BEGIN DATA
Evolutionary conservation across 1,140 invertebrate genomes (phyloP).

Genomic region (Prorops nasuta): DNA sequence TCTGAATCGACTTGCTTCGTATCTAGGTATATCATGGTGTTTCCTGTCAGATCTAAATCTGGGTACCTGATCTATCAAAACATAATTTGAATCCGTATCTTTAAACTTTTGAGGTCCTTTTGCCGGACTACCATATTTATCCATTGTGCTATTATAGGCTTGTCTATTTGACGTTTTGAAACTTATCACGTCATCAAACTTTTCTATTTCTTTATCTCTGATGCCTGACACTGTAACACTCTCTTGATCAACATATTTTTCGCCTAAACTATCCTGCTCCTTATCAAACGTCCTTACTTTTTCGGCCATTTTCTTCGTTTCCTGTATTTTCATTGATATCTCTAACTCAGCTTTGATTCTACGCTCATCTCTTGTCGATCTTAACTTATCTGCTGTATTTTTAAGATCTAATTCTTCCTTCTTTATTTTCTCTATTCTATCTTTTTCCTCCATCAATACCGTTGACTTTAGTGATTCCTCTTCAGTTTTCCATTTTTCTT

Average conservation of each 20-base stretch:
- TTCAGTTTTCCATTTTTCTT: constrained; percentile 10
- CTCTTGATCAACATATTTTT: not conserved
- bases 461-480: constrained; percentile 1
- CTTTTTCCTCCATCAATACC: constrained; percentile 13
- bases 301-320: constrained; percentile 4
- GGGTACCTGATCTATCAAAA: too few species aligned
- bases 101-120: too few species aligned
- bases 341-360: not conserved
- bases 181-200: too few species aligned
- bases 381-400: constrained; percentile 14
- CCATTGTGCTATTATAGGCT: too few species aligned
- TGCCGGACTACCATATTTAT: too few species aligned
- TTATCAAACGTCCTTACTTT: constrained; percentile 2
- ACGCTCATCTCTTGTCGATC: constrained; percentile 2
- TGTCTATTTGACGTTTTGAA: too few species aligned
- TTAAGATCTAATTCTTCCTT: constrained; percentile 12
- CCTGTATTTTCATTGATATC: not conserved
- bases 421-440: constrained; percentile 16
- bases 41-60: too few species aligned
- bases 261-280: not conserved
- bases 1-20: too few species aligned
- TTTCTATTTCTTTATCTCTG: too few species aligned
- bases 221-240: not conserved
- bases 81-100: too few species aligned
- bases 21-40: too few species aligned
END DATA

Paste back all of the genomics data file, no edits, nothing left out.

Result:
Evolutionary conservation across 1,140 invertebrate genomes (phyloP).

Genomic region (Prorops nasuta): DNA sequence TCTGAATCGACTTGCTTCGTATCTAGGTATATCATGGTGTTTCCTGTCAGATCTAAATCTGGGTACCTGATCTATCAAAACATAATTTGAATCCGTATCTTTAAACTTTTGAGGTCCTTTTGCCGGACTACCATATTTATCCATTGTGCTATTATAGGCTTGTCTATTTGACGTTTTGAAACTTATCACGTCATCAAACTTTTCTATTTCTTTATCTCTGATGCCTGACACTGTAACACTCTCTTGATCAACATATTTTTCGCCTAAACTATCCTGCTCCTTATCAAACGTCCTTACTTTTTCGGCCATTTTCTTCGTTTCCTGTATTTTCATTGATATCTCTAACTCAGCTTTGATTCTACGCTCATCTCTTGTCGATCTTAACTTATCTGCTGTATTTTTAAGATCTAATTCTTCCTTCTTTATTTTCTCTATTCTATCTTTTTCCTCCATCAATACCGTTGACTTTAGTGATTCCTCTTCAGTTTTCCATTTTTCTT

Average conservation of each 20-base stretch:
- TTCAGTTTTCCATTTTTCTT: constrained; percentile 10
- CTCTTGATCAACATATTTTT: not conserved
- bases 461-480: constrained; percentile 1
- CTTTTTCCTCCATCAATACC: constrained; percentile 13
- bases 301-320: constrained; percentile 4
- GGGTACCTGATCTATCAAAA: too few species aligned
- bases 101-120: too few species aligned
- bases 341-360: not conserved
- bases 181-200: too few species aligned
- bases 381-400: constrained; percentile 14
- CCATTGTGCTATTATAGGCT: too few species aligned
- TGCCGGACTACCATATTTAT: too few species aligned
- TTATCAAACGTCCTTACTTT: constrained; percentile 2
- ACGCTCATCTCTTGTCGATC: constrained; percentile 2
- TGTCTATTTGACGTTTTGAA: too few species aligned
- TTAAGATCTAATTCTTCCTT: constrained; percentile 12
- CCTGTATTTTCATTGATATC: not conserved
- bases 421-440: constrained; percentile 16
- bases 41-60: too few species aligned
- bases 261-280: not conserved
- bases 1-20: too few species aligned
- TTTCTATTTCTTTATCTCTG: too few species aligned
- bases 221-240: not conserved
- bases 81-100: too few species aligned
- bases 21-40: too few species aligned